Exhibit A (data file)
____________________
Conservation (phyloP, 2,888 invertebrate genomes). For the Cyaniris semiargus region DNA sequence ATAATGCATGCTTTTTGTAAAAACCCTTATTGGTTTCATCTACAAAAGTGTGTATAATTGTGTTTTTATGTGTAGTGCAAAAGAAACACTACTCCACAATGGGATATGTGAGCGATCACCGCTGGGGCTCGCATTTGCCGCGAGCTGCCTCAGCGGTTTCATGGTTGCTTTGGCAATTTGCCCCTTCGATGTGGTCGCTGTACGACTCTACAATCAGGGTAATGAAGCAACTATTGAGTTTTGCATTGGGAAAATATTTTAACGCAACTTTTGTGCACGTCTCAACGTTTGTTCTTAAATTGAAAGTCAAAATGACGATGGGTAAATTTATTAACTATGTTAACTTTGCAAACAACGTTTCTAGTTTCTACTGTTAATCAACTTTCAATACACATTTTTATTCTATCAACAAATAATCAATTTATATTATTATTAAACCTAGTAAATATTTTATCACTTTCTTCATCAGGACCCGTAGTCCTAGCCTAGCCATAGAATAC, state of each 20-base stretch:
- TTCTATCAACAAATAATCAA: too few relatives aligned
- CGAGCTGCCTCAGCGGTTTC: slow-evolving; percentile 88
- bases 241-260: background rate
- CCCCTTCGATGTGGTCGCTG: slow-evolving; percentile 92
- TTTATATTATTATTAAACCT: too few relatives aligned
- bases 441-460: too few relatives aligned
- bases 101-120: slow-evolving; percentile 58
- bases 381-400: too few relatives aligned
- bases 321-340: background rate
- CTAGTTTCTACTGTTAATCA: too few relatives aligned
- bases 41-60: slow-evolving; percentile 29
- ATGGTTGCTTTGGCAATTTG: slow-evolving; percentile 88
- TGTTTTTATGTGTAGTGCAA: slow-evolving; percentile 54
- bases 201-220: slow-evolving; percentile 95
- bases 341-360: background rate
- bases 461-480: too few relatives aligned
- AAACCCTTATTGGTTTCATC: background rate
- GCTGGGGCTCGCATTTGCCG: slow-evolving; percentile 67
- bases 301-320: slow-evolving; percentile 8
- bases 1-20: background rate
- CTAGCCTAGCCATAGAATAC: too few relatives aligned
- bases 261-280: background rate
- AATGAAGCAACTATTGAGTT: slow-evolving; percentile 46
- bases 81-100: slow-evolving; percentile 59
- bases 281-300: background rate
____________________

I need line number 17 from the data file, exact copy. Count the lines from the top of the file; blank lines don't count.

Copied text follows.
- bases 461-480: too few relatives aligned